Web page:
And so, we can really accelerate the rate at which we bring these applications alive to enormous social and economic benefit. So if you look at – I believe that we are deploying – I’m confident we are deploying the largest production enterprise applications, AI enterprise applications, on the planet Earth. And, you know, some of these – if we looked at…____, which is the largest utility in Europe, which is a complex smart-grade analytics problem, in that case we’ve aggregated 150 trillion rows of data from 18 enterprises…I’m sorry, 18 instances of SAP, 12 instances of Salesforce.

SEBUL, two different SCATA systems; Atlas Maximo. We go out to the extranet; we have weather terrain and social media updated 62 billion times a day. And then we aggregate the data from 47 million sensors and 42 million smart meters into unified federated image, some of these data arriving at 90-hertz cycles, we process these data at the rate they arrive and then apply ML models to them for grade efficiency.

AI-based predictive maintenance assuming energy resource management; fraud detection; integration of renewable’s; customer churn; what have you. Allowing it now to deliver – this would be the largest utility in the free world – allowing it now to deliver a safer, cleaner, more reliable energy. We’ve had massive integration of renewables.

And this is about an 88-year-old organization currently generating I think €5.5 billion a year in economic benefit from these AI initiatives. So, you know, this is where – this is where we’re start…we’re not horsing around. We’re not toying around with all these kinds of shiny little AI objects that are in the, you know, Apache open-source community. We’re building real applications generating enormous economic and social benefit at NL, at NGS Shell, at United States and Air Force and Coke Industries.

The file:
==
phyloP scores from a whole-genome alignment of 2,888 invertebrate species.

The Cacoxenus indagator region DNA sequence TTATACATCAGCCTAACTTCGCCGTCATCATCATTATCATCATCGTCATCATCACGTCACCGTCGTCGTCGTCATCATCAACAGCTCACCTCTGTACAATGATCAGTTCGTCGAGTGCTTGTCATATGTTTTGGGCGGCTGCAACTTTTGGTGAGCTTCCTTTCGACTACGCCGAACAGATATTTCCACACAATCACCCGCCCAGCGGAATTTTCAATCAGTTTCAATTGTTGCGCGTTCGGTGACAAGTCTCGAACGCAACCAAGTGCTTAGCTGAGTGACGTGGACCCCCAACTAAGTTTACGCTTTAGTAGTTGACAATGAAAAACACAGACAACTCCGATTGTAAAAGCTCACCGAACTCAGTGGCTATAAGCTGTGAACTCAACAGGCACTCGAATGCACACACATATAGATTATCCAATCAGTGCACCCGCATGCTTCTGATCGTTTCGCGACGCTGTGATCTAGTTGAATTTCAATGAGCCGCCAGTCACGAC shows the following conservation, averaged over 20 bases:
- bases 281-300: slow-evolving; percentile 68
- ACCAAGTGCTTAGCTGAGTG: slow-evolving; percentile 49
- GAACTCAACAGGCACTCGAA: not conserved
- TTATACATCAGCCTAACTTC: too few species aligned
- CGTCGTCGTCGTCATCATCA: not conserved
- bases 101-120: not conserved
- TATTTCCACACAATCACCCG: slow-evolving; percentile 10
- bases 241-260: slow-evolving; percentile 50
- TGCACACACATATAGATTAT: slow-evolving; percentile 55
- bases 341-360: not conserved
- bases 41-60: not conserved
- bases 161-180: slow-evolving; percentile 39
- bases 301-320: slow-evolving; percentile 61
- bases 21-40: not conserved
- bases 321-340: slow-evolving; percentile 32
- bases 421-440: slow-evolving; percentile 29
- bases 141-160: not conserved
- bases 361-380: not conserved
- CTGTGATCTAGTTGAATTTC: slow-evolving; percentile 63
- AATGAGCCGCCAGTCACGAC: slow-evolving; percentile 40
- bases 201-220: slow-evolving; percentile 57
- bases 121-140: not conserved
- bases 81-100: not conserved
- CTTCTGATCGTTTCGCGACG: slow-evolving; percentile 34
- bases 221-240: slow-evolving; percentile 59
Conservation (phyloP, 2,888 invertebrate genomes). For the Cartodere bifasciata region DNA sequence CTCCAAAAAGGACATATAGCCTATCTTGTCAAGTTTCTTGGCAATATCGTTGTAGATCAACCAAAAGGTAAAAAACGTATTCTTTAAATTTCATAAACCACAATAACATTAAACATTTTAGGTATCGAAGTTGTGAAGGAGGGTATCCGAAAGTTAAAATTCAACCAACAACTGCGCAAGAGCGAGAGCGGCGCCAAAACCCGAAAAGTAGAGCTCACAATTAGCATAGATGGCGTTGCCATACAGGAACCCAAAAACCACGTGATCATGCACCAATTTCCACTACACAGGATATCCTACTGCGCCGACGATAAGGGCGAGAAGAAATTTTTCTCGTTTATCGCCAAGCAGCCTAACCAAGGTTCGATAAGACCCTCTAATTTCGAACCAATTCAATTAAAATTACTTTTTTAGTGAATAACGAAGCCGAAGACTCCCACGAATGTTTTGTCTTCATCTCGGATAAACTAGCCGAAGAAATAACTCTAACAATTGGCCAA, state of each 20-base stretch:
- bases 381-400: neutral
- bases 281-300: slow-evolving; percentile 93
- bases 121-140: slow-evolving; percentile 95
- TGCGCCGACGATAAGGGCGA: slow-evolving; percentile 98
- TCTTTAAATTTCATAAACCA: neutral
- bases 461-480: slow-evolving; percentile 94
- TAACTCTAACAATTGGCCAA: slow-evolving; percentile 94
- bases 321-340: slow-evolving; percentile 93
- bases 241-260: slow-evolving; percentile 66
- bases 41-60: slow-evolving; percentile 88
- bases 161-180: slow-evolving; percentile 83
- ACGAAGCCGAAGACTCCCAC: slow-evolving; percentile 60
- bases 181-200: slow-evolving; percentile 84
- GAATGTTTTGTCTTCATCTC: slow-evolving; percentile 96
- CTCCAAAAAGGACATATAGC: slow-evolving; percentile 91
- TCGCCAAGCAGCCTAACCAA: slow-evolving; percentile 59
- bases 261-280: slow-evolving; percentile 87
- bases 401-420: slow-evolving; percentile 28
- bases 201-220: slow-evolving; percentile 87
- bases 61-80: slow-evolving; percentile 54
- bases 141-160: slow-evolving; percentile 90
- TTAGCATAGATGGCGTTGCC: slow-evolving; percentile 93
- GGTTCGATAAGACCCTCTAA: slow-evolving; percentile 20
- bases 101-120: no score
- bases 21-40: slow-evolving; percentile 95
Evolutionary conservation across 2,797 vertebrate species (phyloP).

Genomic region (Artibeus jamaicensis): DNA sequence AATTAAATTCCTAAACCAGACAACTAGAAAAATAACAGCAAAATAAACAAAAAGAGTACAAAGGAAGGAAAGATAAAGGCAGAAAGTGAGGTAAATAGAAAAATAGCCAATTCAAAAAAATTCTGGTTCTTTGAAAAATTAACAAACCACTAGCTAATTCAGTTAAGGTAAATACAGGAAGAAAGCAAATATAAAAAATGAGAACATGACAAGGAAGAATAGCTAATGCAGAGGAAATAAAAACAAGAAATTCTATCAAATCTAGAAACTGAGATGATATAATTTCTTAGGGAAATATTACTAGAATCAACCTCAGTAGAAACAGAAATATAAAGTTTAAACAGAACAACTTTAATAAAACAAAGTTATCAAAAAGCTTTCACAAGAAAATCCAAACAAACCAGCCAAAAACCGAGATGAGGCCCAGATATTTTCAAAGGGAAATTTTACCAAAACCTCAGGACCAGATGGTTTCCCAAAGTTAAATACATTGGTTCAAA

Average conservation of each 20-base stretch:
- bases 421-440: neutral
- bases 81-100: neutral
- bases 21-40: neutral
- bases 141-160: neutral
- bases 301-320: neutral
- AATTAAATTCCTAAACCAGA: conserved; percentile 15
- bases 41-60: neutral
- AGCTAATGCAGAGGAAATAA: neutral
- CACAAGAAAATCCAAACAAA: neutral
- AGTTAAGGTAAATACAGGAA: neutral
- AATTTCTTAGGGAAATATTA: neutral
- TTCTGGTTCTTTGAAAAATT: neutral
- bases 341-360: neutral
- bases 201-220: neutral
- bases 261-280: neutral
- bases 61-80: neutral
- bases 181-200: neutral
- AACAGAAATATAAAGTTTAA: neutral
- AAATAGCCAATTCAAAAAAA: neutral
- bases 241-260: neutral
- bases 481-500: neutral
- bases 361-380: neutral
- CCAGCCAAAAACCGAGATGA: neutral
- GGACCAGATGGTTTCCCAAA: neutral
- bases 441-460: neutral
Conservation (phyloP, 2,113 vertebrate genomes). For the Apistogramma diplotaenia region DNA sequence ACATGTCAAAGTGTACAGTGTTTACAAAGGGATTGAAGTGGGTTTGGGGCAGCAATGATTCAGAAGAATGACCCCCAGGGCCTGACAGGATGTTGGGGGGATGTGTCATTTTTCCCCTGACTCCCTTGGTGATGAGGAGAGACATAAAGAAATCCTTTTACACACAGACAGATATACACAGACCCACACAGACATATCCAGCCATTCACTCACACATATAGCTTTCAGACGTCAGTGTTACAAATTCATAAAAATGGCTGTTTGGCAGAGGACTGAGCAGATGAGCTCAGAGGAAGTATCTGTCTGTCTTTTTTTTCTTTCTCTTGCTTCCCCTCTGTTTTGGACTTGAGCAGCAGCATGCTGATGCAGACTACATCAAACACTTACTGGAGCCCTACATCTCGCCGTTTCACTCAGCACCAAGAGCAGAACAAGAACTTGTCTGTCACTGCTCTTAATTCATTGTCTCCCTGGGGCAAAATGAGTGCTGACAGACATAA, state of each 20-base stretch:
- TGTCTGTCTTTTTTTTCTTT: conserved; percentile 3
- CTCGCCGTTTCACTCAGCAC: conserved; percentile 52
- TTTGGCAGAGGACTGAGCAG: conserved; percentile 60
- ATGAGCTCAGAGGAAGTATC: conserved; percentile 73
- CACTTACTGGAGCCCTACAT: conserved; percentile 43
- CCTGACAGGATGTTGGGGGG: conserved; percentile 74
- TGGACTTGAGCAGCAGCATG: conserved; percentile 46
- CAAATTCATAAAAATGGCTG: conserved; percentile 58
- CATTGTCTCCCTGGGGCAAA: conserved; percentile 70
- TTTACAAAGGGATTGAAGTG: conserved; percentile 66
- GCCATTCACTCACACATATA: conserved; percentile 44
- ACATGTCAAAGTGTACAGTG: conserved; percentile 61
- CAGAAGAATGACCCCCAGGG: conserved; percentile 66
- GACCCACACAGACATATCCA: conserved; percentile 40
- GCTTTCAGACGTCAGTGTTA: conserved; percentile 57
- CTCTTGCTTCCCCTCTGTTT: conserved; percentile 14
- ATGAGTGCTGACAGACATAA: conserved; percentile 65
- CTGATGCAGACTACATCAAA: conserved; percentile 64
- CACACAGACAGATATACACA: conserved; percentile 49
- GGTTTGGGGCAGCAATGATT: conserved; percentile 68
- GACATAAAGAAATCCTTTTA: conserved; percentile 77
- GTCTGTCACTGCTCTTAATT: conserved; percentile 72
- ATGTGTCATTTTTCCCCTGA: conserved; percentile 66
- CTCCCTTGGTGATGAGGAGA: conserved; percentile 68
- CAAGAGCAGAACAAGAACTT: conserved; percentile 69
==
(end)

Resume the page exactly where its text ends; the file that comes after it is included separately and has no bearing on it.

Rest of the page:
Mike Vizard: Mm-hmm.

Tom Siebel: So that’s what we do.

Mike Vizard: Do you think, then, we’re in danger of going through the proverbial trope of disillusion and then people are going to miss the AI boat because it was so hard going upfront and it’s easy to poo-poo everything. But it may turn out that you’re going to be at a competitive disadvantage for the folks that are making it work.

Tom Siebel: The people who don’t make it work will be at a competitive disadvantage, and they’ll be acquired by those who make it work. But this is – I mean, this is a fundamental technology change. This is like the move from mainframes to mini-computers to personal computers. It wasn’t a question of – I mean, there were organizations that honestly believed they were never going to move to mini-computers.